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XSS-10 computer model
Mission type Technology
Operator AFRL
COSPAR ID 2003-005B
Spacecraft properties
Manufacturer Boeing
Launch mass 28 kilograms (62 lb)
Start of mission
Launch date January 29, 2003, 18:06:00 (2003-01-29UTC18:06Z) UTC
Rocket Delta II 7925-9.5
Launch site Cape Canaveral SLC-17B
Orbital parameters
Reference system Geocentric
Regime Low Earth
Eccentricity 0.020384971
Perigee 518.0 kilometers (321.9 mi)
Apogee 805.0 kilometers (500.2 mi)
Inclination 39.75& degrees
Period 98.0 minutes

XSS-10 (eXperimental Small Satellite 10) was a small, low-cost micro-spacecraft developed by the U.S. Air Force Research Laboratory’s Space Vehicles Directorate to test technology for line-of-sight guidance of spacecraft.[1] The project was initiated at AFRL by Program Manager David Barnhart [2] and completed by Georgia Tech Research Institute engineer Thom Davis and team.[3] The project was declared a success shortly after launch.[4]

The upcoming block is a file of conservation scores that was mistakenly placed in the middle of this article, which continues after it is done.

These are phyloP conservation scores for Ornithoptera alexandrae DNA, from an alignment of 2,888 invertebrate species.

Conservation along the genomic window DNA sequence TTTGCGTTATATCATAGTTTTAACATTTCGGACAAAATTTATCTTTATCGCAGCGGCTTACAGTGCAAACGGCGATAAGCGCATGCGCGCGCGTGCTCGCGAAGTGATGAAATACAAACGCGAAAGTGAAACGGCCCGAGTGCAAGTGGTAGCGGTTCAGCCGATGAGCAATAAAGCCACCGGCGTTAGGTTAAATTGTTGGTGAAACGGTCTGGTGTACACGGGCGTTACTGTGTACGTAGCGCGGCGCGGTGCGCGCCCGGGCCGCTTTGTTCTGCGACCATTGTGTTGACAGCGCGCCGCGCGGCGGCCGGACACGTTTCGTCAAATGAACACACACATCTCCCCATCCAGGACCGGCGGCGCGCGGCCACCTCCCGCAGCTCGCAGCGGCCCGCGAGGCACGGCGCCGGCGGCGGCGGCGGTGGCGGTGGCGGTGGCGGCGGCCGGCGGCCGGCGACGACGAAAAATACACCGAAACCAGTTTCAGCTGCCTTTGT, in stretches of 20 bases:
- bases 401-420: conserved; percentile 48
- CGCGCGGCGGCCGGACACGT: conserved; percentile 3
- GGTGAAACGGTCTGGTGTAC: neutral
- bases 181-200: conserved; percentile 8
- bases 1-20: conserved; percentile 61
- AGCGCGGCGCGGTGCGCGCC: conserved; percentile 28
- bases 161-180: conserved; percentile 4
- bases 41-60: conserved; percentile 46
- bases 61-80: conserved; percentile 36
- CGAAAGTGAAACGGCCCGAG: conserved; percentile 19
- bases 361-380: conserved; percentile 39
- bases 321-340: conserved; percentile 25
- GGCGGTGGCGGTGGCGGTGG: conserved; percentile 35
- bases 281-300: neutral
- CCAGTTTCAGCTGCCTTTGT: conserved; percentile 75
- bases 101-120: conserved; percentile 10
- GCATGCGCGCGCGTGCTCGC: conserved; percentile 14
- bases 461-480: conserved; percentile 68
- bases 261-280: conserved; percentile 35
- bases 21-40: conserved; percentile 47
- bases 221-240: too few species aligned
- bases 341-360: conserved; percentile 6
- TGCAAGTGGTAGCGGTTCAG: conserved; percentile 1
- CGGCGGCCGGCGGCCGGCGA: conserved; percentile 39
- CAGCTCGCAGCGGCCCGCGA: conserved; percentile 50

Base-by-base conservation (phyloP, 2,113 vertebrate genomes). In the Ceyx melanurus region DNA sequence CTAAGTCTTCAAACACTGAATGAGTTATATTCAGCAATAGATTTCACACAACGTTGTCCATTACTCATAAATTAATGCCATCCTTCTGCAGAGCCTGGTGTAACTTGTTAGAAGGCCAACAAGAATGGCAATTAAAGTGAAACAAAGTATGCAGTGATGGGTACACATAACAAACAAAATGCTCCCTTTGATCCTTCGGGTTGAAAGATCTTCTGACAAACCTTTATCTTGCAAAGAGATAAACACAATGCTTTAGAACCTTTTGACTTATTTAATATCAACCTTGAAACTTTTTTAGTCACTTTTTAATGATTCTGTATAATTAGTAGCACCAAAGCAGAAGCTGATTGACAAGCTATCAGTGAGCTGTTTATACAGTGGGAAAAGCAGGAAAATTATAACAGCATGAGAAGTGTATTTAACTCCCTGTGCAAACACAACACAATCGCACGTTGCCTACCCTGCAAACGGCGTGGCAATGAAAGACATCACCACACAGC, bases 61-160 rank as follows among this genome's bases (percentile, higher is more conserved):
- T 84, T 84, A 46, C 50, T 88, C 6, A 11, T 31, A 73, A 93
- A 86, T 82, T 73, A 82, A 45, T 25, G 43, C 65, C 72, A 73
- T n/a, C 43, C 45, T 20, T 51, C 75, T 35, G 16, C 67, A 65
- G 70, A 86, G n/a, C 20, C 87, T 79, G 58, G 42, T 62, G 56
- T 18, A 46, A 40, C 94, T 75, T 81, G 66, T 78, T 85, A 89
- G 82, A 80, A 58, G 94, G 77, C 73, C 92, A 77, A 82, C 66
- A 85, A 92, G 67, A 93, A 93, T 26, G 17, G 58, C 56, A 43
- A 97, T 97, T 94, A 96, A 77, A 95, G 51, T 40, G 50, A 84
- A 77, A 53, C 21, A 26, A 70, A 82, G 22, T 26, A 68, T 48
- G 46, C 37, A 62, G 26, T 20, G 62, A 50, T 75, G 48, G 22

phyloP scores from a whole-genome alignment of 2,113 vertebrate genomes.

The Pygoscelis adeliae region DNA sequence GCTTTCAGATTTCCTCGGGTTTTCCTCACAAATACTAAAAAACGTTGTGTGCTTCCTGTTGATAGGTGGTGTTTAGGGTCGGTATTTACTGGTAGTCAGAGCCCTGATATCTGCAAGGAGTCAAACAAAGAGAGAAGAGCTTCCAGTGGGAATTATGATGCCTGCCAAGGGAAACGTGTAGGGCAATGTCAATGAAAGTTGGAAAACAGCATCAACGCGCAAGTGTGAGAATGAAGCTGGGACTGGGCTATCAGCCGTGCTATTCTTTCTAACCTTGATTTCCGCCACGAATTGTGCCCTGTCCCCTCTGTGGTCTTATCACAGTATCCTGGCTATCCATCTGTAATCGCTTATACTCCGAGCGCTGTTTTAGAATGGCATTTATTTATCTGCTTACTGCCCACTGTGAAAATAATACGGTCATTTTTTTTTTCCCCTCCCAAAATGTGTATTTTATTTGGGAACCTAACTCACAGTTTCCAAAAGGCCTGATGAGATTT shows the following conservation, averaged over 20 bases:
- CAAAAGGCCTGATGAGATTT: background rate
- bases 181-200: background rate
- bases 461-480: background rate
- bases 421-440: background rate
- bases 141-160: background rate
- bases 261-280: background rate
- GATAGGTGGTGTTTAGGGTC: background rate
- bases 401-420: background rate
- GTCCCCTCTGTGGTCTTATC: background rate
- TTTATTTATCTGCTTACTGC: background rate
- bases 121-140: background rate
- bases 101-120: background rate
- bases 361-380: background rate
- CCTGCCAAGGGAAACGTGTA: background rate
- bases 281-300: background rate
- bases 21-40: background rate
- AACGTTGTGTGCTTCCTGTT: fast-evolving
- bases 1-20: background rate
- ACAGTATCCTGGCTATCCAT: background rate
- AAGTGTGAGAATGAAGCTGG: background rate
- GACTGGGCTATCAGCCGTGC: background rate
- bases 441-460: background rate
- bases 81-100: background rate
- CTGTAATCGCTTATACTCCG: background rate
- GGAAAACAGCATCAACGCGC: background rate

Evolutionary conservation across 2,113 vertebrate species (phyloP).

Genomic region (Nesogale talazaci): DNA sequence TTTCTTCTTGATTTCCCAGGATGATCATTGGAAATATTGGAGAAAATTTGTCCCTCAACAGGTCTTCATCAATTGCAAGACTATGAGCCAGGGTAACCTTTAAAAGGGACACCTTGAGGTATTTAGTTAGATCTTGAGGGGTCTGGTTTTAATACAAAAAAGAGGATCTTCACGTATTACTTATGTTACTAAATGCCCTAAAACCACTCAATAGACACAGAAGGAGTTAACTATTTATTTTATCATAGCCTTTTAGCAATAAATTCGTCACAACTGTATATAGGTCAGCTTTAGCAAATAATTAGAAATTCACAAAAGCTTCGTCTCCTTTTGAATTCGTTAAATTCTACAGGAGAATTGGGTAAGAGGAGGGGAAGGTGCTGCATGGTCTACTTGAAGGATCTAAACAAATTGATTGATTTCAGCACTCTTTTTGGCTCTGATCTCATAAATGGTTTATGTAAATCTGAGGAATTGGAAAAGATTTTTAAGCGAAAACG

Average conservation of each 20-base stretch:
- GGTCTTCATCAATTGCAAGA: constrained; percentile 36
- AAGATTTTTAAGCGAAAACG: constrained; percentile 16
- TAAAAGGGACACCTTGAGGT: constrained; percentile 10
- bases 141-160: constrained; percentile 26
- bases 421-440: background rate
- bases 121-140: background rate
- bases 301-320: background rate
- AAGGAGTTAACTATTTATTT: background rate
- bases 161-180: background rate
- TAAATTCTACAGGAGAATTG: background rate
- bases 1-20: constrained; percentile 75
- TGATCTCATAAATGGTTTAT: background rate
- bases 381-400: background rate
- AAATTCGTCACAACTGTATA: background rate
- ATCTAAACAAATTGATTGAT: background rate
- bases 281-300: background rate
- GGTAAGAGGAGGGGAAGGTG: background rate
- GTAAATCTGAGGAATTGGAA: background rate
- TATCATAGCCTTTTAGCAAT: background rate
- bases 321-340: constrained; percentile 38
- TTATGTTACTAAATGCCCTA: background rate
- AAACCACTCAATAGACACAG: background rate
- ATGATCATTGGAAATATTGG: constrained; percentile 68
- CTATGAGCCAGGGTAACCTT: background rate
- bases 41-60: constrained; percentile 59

Spent upper stage of the Delta II launch vehicle imaged by the XSS-10 satellite


  1. ^ Banke, Jim (2003-01-30). "Air Force XSS-10 Micro-Satellite Mission a Success". Space.com. Archived from the original on May 13, 2008. Retrieved 2008-07-28. 
  2. ^ David A. Barnhart et al, “XSS-10 Micro-satellite Demonstration,” AIAA-1998-5298, AIAA Defense and Civil Space Programs Conference and Exhibit, Huntsville, AL, Oct. 28-30, 1998
  3. ^ "Big plans for small satellites". Historical archive. Georgia Tech Research Institute. Retrieved 2012-10-26. 
  4. ^ Sanders, Jane M (2003-08-11). "The Little Engine That Could". Research Horizons. Georgia Institute of Technology. Retrieved 2012-10-26. 

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